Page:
Researchers recently reported initial success in a transplant of decellularized lungs in pigs, though there is still a way to go in order to prove the ability to produce a completely functional lung in this way. In the decellularization process, donor lungs are stripped of their cells, leaving behind the extracellular matrix and its chemical cues for cell growth. The lung is then repopulated with cells derived from samples taken from the eventual recipient of the transplant. This minimizes the risk of transplant rejection.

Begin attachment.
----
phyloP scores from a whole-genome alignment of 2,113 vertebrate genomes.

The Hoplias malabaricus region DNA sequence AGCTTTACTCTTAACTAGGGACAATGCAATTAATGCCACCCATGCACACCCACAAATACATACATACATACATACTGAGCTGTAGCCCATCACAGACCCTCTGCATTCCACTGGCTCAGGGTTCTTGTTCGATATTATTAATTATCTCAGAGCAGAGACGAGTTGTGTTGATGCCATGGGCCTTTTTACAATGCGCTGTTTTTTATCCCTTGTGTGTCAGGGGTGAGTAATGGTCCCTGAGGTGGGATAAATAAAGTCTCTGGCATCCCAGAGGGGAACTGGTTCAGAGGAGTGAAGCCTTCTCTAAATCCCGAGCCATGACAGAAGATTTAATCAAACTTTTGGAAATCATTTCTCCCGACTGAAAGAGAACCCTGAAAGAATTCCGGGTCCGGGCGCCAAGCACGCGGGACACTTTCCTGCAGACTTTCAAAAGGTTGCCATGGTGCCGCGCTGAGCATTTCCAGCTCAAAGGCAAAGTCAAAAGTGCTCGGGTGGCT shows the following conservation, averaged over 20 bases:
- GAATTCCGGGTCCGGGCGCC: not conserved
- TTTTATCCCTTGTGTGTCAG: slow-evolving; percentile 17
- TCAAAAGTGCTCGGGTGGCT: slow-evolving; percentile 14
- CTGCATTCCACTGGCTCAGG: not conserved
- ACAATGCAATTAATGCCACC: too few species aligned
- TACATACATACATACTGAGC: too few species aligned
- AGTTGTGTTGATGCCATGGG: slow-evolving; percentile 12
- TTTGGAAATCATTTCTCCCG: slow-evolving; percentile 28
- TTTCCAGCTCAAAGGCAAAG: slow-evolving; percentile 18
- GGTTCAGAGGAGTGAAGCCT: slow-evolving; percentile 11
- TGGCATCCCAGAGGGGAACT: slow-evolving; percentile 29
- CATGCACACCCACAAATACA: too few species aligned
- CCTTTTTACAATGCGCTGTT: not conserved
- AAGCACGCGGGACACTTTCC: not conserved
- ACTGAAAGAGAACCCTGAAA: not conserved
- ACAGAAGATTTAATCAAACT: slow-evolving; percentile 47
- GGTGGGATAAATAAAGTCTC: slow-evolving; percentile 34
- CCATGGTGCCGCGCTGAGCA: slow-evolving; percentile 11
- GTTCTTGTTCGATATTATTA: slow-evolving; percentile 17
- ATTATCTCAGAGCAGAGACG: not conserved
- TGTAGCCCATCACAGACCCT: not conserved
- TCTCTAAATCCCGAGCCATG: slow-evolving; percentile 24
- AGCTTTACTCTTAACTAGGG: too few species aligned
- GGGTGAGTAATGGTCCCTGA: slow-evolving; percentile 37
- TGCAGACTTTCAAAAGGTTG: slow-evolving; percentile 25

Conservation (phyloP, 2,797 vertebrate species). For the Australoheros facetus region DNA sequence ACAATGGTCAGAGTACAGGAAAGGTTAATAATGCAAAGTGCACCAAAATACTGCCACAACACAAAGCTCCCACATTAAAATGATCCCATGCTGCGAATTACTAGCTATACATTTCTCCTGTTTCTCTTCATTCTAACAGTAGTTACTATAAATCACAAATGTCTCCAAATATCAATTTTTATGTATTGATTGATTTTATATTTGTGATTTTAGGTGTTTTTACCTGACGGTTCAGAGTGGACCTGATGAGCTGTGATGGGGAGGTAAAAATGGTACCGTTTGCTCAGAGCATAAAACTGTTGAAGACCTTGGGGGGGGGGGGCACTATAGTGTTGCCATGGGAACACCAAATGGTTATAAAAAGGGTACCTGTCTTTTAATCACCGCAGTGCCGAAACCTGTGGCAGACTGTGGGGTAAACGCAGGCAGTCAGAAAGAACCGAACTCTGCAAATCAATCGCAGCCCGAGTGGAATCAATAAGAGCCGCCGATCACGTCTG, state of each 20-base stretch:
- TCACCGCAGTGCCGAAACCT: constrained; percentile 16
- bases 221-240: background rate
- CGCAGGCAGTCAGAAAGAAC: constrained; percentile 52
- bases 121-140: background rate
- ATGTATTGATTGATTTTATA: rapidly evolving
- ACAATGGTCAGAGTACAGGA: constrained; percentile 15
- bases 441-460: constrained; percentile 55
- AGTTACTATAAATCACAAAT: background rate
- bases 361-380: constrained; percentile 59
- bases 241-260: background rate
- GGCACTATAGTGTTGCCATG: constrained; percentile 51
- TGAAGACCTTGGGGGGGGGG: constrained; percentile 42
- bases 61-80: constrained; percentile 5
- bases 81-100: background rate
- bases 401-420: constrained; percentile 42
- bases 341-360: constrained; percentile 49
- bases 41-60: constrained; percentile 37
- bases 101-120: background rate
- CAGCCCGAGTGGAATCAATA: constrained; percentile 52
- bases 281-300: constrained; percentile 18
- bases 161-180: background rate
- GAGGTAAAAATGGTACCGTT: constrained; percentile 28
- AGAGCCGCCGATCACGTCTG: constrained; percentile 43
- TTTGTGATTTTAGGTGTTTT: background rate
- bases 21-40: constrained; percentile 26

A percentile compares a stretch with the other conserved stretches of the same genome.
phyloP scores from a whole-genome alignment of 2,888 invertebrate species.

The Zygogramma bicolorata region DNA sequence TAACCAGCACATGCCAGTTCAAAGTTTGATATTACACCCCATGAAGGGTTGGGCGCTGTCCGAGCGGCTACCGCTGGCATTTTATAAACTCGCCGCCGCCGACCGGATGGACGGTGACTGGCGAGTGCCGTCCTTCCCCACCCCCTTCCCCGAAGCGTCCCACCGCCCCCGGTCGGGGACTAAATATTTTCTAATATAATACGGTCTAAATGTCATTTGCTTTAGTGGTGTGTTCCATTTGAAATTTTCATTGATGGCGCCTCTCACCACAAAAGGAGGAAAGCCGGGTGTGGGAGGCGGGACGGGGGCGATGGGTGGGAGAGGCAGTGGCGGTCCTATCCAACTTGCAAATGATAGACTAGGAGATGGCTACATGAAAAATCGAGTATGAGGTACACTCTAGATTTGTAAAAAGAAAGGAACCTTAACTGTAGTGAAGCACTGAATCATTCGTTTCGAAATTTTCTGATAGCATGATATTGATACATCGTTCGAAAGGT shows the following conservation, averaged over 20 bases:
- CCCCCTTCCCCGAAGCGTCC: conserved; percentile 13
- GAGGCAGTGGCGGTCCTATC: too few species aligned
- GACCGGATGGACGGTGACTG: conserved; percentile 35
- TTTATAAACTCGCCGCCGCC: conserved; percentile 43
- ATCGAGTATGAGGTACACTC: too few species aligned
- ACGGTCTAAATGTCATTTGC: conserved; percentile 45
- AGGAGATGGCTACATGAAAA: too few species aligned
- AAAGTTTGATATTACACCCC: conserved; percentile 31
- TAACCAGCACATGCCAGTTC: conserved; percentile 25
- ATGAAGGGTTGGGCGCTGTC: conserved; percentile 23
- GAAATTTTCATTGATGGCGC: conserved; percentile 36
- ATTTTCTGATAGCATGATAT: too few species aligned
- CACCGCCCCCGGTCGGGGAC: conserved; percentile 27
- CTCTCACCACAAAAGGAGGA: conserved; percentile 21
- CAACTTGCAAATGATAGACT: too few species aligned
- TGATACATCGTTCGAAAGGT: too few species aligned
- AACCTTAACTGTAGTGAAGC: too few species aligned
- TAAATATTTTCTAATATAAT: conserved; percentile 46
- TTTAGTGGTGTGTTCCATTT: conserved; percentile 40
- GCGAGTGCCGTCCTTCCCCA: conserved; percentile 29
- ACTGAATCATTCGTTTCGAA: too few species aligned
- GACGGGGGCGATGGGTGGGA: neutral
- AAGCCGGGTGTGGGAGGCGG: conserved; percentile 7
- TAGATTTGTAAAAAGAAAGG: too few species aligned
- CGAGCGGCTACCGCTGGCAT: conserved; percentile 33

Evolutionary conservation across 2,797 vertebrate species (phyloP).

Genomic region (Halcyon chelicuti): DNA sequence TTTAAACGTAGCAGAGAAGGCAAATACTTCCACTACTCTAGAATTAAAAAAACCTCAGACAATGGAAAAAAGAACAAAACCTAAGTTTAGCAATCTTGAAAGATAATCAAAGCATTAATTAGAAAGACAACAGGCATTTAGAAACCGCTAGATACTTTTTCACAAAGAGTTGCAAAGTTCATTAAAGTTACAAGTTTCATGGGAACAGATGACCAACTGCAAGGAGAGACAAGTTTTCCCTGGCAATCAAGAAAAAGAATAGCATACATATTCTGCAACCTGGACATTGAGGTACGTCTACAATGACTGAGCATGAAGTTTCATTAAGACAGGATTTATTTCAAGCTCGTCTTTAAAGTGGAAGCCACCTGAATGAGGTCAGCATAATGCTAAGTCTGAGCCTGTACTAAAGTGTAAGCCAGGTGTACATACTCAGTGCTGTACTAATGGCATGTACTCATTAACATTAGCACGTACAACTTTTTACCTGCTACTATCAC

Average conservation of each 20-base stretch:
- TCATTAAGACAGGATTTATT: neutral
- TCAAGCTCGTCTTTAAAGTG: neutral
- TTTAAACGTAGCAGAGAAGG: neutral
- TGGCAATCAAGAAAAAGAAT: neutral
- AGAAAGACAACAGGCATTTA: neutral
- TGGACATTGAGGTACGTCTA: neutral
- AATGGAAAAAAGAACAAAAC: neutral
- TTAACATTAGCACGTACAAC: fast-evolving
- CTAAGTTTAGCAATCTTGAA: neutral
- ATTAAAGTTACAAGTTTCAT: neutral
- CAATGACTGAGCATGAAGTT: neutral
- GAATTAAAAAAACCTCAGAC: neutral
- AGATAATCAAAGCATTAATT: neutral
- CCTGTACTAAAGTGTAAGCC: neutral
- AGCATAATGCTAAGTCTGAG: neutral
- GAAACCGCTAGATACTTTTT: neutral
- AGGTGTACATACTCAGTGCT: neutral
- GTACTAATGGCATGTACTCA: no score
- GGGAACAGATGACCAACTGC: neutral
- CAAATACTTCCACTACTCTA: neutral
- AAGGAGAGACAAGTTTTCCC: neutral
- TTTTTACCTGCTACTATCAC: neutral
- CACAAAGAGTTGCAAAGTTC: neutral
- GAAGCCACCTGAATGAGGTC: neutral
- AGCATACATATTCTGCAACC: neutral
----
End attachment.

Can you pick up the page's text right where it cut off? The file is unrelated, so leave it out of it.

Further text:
Decellularization is a short-cut technology, a way to work around the present inability to produce sufficiently structured and chemically correct scaffolds for tissue engineering of complex organs. It will allow for a higher fraction of donor organs to be transplanted than is currently the case, make the logistics of organ transplant somewhat easier, as decellularized tissue is much more amenable to longer term storage, and also opens the door for the development of viable xenotransplantation, such as from pigs to humans.
Researchers have transplanted bioengineered lungs into pigs successfully for the first time. The team harvested lungs from dead pigs to construct a scaffold for the bioengineered lung to hold fast to. They used
Article originally posted at